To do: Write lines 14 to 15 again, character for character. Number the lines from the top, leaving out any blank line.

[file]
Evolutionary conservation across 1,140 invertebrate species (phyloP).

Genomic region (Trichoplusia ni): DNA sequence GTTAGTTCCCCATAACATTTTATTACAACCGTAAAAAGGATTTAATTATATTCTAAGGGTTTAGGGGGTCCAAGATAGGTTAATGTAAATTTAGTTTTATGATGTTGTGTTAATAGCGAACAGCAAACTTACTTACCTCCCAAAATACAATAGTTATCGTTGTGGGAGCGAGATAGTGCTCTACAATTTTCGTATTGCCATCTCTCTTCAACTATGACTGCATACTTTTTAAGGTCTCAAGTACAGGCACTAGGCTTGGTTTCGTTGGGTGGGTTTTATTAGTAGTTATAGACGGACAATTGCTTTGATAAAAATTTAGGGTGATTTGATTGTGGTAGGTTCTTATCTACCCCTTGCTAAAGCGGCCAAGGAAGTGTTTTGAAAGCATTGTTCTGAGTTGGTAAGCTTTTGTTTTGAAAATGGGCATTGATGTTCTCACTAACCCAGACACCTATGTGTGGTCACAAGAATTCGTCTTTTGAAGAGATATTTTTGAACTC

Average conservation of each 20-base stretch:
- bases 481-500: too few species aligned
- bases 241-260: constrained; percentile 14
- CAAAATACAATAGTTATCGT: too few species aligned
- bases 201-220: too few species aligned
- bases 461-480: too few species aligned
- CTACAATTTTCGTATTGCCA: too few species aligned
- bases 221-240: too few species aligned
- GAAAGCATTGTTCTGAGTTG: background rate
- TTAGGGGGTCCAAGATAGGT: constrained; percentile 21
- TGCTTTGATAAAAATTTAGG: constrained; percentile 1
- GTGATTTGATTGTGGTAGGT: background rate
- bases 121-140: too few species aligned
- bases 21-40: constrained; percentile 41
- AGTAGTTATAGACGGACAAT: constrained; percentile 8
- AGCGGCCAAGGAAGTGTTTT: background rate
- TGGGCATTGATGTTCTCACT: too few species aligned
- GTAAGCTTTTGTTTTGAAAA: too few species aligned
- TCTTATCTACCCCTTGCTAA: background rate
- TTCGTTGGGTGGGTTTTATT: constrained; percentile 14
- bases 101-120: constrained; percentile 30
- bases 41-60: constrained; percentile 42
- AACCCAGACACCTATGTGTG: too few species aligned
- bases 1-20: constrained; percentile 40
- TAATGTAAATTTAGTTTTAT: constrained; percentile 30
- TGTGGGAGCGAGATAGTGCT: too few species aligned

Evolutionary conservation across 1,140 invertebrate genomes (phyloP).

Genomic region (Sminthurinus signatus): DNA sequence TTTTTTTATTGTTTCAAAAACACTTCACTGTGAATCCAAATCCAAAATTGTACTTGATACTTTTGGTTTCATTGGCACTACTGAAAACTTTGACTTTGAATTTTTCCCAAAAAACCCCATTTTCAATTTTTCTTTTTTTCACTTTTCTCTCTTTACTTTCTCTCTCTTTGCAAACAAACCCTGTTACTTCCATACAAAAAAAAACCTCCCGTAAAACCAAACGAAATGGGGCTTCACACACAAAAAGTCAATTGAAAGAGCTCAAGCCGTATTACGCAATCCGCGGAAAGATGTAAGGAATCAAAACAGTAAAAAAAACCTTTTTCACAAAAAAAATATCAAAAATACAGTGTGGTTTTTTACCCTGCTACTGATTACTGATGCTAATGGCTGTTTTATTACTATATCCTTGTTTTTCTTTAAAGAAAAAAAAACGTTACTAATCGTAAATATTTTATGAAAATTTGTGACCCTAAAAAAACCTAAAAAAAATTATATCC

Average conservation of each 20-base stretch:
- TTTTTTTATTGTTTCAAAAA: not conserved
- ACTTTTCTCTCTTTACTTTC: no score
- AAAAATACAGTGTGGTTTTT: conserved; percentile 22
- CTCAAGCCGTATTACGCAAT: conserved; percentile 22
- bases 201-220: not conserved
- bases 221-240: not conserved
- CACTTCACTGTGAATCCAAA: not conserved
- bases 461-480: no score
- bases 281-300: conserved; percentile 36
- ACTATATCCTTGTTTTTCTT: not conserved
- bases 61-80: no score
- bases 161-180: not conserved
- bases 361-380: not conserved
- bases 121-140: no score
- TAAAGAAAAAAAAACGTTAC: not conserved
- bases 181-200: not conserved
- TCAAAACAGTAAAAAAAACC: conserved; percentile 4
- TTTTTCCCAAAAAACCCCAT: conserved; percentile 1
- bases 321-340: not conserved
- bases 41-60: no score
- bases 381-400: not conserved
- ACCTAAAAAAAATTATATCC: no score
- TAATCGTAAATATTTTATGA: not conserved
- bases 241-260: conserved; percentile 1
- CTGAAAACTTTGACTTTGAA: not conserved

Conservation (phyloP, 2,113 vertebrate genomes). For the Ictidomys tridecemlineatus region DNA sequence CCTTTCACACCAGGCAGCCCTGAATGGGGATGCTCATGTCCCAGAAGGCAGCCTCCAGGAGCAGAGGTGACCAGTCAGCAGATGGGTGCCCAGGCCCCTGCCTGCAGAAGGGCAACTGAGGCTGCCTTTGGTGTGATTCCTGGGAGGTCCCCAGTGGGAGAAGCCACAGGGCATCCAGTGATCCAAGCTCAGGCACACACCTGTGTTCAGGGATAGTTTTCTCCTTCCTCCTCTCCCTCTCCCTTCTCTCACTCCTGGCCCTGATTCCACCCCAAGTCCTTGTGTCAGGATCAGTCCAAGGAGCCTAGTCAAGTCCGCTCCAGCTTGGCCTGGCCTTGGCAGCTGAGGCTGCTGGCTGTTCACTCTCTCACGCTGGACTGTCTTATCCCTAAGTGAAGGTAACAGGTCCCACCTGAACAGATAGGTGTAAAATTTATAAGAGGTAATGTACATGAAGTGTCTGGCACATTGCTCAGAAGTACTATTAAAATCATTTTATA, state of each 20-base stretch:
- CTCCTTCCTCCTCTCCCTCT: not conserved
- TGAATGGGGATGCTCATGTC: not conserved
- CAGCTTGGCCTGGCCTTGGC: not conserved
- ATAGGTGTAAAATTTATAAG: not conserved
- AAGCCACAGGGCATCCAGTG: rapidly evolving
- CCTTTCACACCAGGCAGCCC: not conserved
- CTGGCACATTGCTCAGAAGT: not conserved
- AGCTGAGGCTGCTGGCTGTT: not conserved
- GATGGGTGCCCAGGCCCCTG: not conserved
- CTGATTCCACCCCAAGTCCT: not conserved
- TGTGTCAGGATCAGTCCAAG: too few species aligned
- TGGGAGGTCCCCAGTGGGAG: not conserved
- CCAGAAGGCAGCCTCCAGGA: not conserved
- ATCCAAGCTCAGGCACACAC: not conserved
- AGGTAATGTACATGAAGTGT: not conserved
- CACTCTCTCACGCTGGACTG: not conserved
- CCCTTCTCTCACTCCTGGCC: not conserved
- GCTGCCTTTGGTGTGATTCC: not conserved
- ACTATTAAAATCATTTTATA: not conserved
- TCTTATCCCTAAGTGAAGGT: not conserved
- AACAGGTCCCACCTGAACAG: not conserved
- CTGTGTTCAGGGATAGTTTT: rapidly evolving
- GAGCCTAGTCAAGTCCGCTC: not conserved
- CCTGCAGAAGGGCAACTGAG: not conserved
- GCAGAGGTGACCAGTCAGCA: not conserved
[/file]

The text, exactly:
- GTGATTTGATTGTGGTAGGT: background rate
- bases 121-140: too few species aligned